Beijing's Water Cube is "swimming temple" 2008-08-16 20:09:13   Print

    BEIJING, Aug. 16 (Xinhua) -- Beijing's futuristic aquatic venue Water Cube has engendered 22 new swimming world records by Saturday as it witnesses the growth of the sport.

    "We are calling it the 'swimming temple" of the world," said Cornel Marculescu, executive director of aquatic sport governing body FINA, "when people come inside, they can see this is the image, venue and place that swimming can develop."

A diver practises at National Aquatics Center, nicknamed the "Water Cube" in Beijing, capital of China, Aug. 6, 2008.

A diver practises at National Aquatics Center, nicknamed the "Water Cube" in Beijing, capital of China, Aug. 6, 2008. (Xinhua Photo)
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    "The venue is without any doubt one of the best in the world. We don't have many swimming pools that have the design like the Water Cube," he said.

    The bubble-shaped facility, with a capacity of 17,000, has won accolades every way. With so many world records felled, many are wondering if there is anything magic in the water.

    The pool, however, is not any different, other than that it is a new one. It is designed according to FINA rules with 10 lanes and the depth of the water at three meters. The only factor that might have helped were the spectators who usually filled the venue to the full.

    "The environment was very good, especially with the spectators cheering you on both sides of the stands," said Marculescu.

    The new pool may have aided swimmers mentally in helping them feel better swimming, many say, but the fact that swimmers are getting faster should be contributed to the evolution of the sport. "The sport grows. It is not the same sport like in 1980 or 2000, it's a sport that is developing," he said.

    The advances in training methods and perfection of swimming techniques should be credited to the increases in speed for swimmers, Marculescu said. He cited the crucial last stroke used by Michael Phelps when he won men's 100m butterfly race on Saturday.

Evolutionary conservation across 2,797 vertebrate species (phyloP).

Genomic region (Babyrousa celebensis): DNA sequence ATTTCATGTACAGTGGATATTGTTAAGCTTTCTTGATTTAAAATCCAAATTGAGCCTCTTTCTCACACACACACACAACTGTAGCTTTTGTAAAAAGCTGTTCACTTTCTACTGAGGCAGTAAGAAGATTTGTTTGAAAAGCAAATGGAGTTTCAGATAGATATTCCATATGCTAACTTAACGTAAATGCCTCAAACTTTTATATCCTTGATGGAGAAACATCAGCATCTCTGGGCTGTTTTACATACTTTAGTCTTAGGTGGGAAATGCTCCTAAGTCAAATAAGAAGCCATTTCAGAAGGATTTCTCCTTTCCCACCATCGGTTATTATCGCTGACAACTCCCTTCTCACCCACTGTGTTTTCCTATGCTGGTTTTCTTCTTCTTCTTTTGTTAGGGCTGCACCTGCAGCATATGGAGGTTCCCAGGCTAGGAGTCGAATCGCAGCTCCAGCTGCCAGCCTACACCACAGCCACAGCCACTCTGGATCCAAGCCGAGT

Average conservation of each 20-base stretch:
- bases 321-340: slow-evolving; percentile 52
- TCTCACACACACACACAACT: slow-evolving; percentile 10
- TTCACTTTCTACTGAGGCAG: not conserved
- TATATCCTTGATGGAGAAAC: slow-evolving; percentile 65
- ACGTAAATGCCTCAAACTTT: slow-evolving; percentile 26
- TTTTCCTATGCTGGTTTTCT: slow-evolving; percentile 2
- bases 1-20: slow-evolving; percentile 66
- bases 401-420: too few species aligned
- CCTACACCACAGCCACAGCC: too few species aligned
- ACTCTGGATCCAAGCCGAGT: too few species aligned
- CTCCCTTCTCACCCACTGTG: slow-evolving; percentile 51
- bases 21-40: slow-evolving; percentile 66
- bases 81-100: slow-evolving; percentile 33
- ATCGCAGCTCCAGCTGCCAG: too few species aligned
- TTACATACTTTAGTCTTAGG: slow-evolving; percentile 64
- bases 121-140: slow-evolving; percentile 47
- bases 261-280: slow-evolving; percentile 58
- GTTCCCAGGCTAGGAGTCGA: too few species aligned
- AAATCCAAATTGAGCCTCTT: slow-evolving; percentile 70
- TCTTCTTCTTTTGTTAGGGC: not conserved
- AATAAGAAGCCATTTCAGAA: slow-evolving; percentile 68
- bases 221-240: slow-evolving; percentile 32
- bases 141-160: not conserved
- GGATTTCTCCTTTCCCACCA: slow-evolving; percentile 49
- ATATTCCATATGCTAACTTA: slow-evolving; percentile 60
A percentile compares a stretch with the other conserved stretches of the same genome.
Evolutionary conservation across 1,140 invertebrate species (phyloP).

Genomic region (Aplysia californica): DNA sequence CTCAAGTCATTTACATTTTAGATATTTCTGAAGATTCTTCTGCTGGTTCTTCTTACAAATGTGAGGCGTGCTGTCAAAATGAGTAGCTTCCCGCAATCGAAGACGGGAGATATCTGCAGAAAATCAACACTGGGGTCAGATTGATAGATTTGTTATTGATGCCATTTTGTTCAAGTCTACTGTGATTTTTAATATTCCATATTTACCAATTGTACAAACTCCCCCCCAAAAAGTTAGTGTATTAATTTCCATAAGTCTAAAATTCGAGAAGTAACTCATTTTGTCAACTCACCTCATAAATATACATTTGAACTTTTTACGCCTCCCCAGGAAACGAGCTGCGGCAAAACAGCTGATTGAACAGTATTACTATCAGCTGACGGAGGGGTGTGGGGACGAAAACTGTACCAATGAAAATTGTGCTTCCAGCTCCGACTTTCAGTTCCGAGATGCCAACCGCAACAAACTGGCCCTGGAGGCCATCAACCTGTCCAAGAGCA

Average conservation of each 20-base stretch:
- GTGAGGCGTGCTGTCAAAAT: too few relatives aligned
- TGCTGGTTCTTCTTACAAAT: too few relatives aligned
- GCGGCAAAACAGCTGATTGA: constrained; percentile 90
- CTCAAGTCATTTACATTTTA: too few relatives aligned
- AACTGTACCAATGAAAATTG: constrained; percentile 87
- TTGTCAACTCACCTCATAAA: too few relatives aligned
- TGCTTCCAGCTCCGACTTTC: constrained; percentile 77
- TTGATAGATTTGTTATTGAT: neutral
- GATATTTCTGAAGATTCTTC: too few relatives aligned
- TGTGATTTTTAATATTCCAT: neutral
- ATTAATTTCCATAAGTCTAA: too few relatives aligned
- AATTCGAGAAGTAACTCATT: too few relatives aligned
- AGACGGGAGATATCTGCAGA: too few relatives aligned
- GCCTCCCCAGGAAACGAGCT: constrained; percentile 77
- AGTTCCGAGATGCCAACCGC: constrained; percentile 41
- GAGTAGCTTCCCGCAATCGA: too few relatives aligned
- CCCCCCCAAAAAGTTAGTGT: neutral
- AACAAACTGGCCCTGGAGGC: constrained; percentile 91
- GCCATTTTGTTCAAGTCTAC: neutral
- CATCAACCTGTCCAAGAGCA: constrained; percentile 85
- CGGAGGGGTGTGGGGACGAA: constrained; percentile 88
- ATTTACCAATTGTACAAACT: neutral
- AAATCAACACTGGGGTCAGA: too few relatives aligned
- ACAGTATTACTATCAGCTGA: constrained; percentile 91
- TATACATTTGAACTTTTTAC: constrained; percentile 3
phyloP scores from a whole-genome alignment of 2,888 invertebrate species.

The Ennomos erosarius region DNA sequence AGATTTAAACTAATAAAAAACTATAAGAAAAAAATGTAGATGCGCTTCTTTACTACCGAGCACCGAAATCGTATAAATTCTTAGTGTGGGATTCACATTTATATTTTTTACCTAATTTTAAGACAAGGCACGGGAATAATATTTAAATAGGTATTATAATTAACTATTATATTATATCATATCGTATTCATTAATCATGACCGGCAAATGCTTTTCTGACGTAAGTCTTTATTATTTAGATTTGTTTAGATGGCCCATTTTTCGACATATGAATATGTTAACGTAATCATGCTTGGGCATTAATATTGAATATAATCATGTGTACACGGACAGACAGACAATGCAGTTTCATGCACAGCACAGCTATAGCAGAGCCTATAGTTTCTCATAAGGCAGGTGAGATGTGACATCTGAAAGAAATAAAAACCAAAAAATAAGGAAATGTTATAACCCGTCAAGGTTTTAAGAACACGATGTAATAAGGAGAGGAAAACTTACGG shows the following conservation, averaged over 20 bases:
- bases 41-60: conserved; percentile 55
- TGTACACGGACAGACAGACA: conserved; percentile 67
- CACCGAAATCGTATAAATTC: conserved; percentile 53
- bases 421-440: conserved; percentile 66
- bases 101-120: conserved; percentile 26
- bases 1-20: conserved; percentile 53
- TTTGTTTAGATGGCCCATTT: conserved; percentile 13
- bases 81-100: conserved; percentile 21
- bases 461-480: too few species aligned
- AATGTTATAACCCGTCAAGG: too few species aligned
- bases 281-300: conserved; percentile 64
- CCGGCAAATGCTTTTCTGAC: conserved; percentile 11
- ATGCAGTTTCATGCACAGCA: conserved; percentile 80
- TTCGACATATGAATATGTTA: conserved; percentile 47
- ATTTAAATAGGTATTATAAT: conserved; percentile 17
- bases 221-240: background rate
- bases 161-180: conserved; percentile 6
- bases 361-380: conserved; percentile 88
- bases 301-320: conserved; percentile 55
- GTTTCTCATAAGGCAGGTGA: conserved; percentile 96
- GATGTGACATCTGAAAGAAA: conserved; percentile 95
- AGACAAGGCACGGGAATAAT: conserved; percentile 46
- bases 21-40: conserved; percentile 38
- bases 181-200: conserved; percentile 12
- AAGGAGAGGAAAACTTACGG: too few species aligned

Meanwhile, the roles of the new swim gears like the much hyped Speedo LZR Racer suits can't be overstated. "Athletes wearing different brands of suits can get up and win medals. Phelps, breaststroker Kitajima and Park Tae-hwan (400m freestyle winner) all wore trousers, instead of the much hyped full-body suits," Marculescu said.

    "If you wear a beautiful T-shirt, you are not necessarily the most beautiful in the world. Not necessarily in the suit case either," he said.

    Although Beijing sees a bigger wave of broken records than the past Olympics, it has become a rule for swimming records to be regularly broken when athletes gear themselves up for the major meets.

    Fourteeen records were shattered in the 2000 Sydney Games alone, while the swimming records were downed 33 times in the whole year.

    "People have been looking for reasons why performances have been so good. The real reason is that swimmers are swimming really well and the coaches are coaching really well," said Australian head coach Alain Thompson, on Thursday.

Editor: Xinhuanet
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